LSU pitcher Eric Walker (10) warming up pitching during the NCAA baseball game between LSU and Ole Miss at Alex Box Stadium on April 15, 2017 in Baton Rouge, LA.

Senior closer Hunter Newman did not think Cole Freeman could reach the soft liner off the bat of Ole Miss' Bryan Seamster with two outs in the ninth.

The potential tying run was in motion on contact, and Seamster's line drive looked like it would sail into right field. Newman remembered thinking to himself: Man, there goes a run right there.

Freeman wasn’t much more optimistic.

“Right off the bat, in my head, I was like, ‘Oh, I don’t know if I’m going to be able to get this,’ ” Freeman said.

It was an instinct play, Freeman said. He took a direct angle to the ball in shallow right field, timed his jump, left his feet and came down with the ball to secure LSU's 3-2 series-clinching win Saturday at Alex Box Stadium.

“I’m sure glad he’s (5-foot-8) and not 5-7,” coach Paul Mainieri said of Freeman. “I told him, 'Don’t ever let anybody tell you you’re short again.' ”

It was the last of three Ole Miss rallies the Tigers (25-12, 9-6 Southeastern Conference) suppressed in the seventh, eighth and ninth innings, each time stranding the tying run in scoring position.

“That’s kind of the job description of being a bullpen guy,” said freshman Zack Hess, who wiggled out of a pair of those jams. “You’re never going to come in a situation where things are going to be easy. Every pitch you throw is going to really count.”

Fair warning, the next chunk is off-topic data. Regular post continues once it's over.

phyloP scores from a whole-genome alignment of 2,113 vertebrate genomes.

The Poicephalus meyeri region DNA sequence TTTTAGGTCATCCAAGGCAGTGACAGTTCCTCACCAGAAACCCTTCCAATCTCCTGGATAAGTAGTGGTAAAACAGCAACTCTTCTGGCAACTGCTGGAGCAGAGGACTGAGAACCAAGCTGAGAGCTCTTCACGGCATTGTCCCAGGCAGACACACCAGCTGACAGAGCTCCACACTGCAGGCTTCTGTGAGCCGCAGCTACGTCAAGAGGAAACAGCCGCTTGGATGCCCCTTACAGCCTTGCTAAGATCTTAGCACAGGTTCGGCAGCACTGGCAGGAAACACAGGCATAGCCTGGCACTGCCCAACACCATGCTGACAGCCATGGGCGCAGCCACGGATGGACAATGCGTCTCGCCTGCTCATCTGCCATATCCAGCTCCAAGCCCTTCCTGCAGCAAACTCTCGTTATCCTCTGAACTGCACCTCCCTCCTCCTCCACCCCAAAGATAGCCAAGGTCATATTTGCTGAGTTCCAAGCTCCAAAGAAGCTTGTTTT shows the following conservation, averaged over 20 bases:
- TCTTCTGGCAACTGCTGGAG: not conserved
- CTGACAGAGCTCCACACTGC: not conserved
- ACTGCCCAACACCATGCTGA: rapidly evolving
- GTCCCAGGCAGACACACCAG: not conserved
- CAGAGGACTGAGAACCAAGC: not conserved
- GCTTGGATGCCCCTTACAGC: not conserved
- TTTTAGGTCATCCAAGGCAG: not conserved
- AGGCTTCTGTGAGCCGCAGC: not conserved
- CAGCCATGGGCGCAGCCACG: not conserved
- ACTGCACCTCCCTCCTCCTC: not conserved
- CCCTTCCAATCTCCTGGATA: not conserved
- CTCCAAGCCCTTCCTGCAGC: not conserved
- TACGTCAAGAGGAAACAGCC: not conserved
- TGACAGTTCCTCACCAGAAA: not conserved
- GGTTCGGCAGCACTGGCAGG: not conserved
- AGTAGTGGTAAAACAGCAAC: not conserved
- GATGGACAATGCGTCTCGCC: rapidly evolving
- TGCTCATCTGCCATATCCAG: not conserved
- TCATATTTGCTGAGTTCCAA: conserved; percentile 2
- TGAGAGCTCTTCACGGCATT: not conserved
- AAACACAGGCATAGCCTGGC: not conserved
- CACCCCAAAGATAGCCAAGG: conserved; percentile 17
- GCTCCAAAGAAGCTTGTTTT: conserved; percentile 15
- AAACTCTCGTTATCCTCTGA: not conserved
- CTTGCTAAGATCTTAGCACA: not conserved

Freshman right-hander Eric Walker (5-0) was magnificent for the third consecutive outing. He gave up two runs in 6.2 innings, striking out six against no walks.

Walker retired 18 of the first 21 batters he faced before he appeared to run out of steam in the seventh inning. Walker was efficient Saturday, needing just 66 pitches to get through the first six innings and only going to a three-ball count to one of the 25 batters he faced.

The only run the Rebels scored in those first six innings was on Tate Blackman’s solo shot with two outs in the third. It was Blackman’s third home run in the series.

Blackman committed an error on a routine ground ball in the bottom of the second that allowed LSU to take a 1-0 lead.

LSU wasted no time getting the lead back after the Blackman homer, though. Greg Deichmann clubbed a solo shot of his own to right field in the bottom of the third inning.

It was Deichmann’s 12th home run of the season and second of the series. The pitch he hit out was a breaking ball that came on the heels of a wild pitch that sailed near his head.

“It took a lot of courage to stand right in there and see that curveball as well as he did and hit it out of the park,” Mainieri said.

The Tigers added some insurance in the sixth, when Josh Smith scored pinch runner Jake Slaughter with a single up the middle of the field.

As it turned out, LSU needed that extra run.

The Rebels started chipping away at Walker in the seventh. Ole Miss cleanup man Ryan Olenek started a rally with a double off the base of the wall in right field, then wheeled around to score on Nick Fortes’ two-out single up the middle that cut LSU’s lead to 3-2.

Each hit came when Walker fell behind in the count, something he rarely did in the first six innings.

“I fell behind, and then I had to come back with the fastball,” Walker said. “They hit ground balls through the holes and made me pay for them.”

Walker was pulled in favor of Hess after allowing a Cole Zabowski single. With the tying run on second base and the go-ahead run at first, Hess struck out Bryan Seamster to end the inning.

“I was just trying to take some pressure off our defense and was going for the strikeout,” Hess said.

Hess got out of the same jam in the eighth, this one of his own making. He allowed a pair of two-out singles before getting Olenek to ground into an inning-ending fielder’s choice.

Newman worked a scoreless ninth to record his fifth save of the season, with a little help from Freeman.

“He’s got some ups for a little man,” Newman said.

Follow Luke Johnson on Twitter, @ByLukeJohnson.